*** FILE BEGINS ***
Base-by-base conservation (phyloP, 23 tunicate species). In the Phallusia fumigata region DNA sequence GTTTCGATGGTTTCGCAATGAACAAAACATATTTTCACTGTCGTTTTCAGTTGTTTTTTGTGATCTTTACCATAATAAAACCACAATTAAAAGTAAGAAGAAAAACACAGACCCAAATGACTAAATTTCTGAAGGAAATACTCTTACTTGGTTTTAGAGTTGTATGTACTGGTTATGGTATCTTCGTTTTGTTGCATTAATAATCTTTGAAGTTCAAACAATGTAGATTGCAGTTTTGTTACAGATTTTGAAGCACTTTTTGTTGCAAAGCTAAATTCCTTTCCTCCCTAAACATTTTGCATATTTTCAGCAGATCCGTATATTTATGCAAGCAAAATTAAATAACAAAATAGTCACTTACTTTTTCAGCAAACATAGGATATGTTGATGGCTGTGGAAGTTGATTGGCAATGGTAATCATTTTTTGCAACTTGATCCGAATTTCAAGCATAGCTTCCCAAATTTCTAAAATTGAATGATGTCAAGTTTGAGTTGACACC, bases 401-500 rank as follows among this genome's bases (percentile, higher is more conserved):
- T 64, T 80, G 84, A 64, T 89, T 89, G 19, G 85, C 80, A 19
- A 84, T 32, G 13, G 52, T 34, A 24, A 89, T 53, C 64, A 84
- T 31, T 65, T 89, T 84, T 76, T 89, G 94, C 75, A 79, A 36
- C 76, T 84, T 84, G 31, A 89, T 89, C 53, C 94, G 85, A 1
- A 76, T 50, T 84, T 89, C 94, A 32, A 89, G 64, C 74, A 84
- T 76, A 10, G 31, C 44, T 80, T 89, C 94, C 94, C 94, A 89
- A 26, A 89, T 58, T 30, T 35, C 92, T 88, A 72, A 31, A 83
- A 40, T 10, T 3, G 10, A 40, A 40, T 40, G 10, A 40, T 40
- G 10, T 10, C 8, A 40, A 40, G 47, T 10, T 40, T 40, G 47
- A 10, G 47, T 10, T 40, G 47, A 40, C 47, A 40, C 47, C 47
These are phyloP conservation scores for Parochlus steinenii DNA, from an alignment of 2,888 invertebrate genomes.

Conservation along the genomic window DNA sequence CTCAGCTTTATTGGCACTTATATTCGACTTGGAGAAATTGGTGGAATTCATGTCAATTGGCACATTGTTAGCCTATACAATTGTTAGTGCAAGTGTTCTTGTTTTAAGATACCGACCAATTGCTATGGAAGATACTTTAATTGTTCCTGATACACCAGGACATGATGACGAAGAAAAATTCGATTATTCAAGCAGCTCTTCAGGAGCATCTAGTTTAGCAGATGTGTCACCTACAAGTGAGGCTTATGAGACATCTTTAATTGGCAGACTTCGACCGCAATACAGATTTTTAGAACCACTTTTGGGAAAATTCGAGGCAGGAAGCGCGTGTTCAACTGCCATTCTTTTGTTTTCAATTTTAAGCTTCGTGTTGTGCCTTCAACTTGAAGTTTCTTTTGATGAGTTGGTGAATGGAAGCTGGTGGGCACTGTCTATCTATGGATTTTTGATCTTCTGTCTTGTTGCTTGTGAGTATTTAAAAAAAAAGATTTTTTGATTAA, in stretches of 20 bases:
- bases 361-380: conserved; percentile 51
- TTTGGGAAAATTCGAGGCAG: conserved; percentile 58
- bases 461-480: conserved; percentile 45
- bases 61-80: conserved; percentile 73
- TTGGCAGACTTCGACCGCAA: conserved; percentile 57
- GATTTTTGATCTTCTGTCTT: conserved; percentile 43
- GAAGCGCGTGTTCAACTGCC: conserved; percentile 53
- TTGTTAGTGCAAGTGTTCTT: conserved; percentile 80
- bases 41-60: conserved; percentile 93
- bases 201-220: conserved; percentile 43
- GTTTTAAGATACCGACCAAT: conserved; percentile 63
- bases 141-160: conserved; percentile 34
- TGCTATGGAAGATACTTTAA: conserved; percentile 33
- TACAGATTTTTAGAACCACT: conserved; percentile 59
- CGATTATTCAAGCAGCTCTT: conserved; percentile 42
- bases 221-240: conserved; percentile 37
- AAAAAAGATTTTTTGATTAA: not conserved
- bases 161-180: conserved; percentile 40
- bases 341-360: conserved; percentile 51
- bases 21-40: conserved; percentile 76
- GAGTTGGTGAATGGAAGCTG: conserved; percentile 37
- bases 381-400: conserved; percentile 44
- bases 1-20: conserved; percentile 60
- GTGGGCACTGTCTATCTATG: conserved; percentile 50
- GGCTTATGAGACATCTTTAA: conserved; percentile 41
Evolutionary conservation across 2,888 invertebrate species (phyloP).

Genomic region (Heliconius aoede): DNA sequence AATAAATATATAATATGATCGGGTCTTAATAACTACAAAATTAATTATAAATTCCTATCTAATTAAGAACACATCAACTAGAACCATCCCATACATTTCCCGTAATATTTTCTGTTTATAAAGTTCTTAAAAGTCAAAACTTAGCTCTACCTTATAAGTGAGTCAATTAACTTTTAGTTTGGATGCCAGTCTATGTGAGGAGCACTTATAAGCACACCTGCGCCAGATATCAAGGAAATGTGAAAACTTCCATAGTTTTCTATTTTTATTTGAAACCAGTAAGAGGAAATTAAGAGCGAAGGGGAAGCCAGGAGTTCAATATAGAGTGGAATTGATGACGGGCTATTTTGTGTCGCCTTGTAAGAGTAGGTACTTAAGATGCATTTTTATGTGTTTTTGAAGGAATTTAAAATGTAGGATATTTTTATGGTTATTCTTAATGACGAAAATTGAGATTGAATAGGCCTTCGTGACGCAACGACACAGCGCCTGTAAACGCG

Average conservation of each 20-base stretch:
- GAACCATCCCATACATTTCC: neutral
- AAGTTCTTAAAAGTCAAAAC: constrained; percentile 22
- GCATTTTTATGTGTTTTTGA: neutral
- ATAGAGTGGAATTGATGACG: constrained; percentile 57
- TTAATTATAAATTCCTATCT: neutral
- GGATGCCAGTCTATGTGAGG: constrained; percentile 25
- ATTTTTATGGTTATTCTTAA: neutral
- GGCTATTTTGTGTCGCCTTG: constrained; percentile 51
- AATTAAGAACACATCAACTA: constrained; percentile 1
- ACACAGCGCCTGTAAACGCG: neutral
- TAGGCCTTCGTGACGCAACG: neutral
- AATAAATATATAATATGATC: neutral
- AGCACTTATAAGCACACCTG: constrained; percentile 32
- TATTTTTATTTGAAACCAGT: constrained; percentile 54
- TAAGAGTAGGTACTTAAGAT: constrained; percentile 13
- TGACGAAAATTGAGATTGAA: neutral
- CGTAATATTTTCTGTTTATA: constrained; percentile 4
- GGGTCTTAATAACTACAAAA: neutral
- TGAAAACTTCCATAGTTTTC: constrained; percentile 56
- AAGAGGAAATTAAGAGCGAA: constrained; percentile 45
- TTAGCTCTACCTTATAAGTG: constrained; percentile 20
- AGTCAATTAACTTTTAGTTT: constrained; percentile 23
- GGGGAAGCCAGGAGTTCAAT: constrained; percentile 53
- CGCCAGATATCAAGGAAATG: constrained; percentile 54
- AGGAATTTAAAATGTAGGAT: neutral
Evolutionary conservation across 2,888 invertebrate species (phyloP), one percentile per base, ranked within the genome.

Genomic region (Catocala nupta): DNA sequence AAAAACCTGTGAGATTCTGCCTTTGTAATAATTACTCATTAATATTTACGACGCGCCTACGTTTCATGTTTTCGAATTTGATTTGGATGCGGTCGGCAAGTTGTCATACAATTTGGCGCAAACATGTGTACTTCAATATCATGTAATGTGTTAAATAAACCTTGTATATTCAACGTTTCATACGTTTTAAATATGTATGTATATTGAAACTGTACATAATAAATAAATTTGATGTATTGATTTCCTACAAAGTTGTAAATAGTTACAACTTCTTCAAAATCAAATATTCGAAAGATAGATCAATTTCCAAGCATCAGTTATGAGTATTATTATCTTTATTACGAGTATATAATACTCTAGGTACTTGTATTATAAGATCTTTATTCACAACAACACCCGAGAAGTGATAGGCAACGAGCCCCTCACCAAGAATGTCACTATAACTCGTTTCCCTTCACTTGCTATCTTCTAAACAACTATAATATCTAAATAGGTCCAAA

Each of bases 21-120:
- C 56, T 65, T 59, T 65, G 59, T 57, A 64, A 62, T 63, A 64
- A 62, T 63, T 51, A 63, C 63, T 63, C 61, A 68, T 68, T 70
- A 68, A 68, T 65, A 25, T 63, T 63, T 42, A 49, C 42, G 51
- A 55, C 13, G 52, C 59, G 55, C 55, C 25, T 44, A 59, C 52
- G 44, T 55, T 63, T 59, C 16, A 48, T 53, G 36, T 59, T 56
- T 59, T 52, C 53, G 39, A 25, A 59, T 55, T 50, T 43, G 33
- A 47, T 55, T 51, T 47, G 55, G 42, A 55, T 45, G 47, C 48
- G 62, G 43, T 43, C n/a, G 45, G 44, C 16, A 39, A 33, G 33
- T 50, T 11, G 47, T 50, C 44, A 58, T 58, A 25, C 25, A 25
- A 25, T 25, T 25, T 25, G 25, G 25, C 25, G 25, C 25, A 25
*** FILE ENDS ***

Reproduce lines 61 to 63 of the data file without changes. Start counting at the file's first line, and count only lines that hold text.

- AAGAGGAAATTAAGAGCGAA: constrained; percentile 45
- TTAGCTCTACCTTATAAGTG: constrained; percentile 20
- AGTCAATTAACTTTTAGTTT: constrained; percentile 23